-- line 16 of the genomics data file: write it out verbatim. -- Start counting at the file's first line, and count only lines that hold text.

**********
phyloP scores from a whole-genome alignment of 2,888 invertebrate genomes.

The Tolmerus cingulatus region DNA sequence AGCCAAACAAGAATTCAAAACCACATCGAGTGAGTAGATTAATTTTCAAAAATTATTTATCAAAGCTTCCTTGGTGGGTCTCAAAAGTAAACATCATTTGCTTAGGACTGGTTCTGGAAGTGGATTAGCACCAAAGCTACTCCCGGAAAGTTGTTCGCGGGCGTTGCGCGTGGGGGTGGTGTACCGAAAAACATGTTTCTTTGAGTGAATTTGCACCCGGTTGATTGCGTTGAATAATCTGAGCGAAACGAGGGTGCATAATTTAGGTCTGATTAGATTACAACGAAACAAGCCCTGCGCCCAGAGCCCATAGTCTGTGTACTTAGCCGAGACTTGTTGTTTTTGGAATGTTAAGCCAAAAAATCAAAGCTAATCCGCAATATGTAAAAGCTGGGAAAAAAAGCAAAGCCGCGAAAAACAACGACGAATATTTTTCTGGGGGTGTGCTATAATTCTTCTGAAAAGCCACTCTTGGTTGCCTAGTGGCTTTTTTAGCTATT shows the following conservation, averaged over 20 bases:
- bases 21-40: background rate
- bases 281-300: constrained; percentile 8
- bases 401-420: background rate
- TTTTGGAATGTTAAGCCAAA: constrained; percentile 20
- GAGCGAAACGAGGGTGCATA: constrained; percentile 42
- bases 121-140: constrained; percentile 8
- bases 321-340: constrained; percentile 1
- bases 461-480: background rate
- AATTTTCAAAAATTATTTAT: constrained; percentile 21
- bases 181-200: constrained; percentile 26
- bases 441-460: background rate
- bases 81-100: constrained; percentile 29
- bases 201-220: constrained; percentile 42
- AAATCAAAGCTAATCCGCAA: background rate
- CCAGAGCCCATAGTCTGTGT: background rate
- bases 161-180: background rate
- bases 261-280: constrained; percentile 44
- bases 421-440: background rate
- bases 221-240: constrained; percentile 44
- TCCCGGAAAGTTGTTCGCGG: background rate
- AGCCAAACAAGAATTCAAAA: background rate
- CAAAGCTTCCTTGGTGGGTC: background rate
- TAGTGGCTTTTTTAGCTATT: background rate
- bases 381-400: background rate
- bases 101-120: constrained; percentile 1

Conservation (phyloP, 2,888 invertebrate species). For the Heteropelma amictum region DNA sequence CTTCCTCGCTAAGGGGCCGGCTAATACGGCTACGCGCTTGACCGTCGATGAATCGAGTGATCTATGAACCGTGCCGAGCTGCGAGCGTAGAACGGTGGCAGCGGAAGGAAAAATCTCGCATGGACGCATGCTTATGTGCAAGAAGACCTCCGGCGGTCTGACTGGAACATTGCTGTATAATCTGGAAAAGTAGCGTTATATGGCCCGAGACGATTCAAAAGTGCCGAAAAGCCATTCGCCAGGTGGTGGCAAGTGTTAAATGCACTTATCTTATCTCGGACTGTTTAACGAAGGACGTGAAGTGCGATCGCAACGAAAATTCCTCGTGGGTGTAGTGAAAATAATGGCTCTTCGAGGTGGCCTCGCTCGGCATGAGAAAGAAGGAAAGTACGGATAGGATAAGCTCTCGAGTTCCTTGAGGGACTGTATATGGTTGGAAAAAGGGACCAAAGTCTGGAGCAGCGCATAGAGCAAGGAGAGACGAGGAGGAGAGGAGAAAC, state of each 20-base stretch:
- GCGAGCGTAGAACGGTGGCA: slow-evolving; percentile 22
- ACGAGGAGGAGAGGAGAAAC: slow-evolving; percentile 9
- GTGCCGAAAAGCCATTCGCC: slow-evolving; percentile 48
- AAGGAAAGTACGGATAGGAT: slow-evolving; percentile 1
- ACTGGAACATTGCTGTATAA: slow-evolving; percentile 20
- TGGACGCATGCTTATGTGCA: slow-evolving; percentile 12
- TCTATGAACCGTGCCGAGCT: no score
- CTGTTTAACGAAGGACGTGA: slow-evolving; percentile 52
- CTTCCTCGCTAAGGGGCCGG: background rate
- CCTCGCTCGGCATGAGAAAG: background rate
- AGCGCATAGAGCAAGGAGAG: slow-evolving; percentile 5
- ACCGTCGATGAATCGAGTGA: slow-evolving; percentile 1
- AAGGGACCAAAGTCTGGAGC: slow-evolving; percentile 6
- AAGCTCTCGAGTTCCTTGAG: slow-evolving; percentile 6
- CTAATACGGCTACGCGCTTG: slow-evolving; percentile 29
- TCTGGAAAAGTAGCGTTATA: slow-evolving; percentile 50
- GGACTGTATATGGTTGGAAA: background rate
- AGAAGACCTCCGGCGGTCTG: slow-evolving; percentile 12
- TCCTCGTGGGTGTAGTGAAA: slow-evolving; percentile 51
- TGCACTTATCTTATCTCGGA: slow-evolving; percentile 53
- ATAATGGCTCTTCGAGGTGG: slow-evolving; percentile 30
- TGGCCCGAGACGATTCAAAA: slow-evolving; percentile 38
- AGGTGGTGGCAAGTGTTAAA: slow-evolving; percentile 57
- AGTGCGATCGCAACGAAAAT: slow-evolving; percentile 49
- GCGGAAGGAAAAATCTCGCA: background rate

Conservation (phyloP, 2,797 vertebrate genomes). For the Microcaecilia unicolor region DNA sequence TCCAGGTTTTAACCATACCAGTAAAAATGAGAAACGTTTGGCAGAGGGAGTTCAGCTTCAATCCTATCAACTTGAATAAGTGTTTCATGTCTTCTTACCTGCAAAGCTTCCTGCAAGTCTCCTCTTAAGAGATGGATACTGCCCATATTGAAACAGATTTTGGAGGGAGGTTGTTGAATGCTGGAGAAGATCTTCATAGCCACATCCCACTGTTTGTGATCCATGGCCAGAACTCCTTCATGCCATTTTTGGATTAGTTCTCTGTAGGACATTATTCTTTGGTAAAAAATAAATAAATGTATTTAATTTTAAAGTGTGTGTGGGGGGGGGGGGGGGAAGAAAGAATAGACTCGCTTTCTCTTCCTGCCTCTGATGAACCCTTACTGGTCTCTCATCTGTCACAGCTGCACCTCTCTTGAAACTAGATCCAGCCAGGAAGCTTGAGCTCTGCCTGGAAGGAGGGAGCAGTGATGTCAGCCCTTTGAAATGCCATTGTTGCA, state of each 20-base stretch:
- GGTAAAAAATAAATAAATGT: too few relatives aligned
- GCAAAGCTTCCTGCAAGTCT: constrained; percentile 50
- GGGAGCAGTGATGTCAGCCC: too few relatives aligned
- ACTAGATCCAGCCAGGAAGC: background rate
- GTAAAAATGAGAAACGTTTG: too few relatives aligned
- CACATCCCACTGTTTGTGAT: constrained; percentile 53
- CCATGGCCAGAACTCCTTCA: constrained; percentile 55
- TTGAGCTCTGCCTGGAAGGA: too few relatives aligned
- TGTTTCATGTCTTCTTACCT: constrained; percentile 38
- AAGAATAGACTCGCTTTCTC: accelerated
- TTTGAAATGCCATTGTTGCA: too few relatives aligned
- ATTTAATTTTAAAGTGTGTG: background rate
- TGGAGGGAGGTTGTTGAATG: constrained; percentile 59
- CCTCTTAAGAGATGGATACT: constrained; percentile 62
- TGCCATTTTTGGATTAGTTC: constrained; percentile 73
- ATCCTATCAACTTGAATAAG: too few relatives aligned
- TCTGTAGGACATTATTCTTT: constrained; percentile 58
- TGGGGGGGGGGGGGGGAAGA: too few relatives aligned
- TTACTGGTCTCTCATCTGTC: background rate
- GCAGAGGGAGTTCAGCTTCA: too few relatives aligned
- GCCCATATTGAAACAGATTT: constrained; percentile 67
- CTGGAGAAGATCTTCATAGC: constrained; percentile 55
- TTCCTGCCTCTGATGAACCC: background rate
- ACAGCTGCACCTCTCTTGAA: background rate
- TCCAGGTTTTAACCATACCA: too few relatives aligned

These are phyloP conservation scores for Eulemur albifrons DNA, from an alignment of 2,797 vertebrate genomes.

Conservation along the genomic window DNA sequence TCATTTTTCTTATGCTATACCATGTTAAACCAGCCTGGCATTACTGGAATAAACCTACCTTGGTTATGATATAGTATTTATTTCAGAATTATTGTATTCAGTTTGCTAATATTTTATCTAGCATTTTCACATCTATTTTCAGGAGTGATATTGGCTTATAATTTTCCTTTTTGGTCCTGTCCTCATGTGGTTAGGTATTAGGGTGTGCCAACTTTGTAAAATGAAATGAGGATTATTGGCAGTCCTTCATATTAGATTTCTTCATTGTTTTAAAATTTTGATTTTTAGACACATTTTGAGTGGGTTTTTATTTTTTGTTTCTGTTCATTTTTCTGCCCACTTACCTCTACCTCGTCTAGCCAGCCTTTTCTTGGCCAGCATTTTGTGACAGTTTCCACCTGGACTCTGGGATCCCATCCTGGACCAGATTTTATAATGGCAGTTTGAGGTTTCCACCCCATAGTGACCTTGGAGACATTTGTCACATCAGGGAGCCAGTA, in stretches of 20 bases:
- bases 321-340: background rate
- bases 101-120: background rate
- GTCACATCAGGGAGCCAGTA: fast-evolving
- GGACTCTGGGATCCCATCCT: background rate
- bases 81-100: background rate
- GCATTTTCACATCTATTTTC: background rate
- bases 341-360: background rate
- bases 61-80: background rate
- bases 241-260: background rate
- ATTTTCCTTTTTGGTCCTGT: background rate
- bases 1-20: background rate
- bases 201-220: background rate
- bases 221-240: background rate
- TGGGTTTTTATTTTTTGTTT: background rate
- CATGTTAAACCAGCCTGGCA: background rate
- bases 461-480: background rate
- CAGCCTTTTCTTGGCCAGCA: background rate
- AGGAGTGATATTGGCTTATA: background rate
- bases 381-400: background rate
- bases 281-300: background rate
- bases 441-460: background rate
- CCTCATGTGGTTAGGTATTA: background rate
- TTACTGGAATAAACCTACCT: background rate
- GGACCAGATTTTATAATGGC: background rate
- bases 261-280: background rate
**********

- AAATCAAAGCTAATCCGCAA: background rate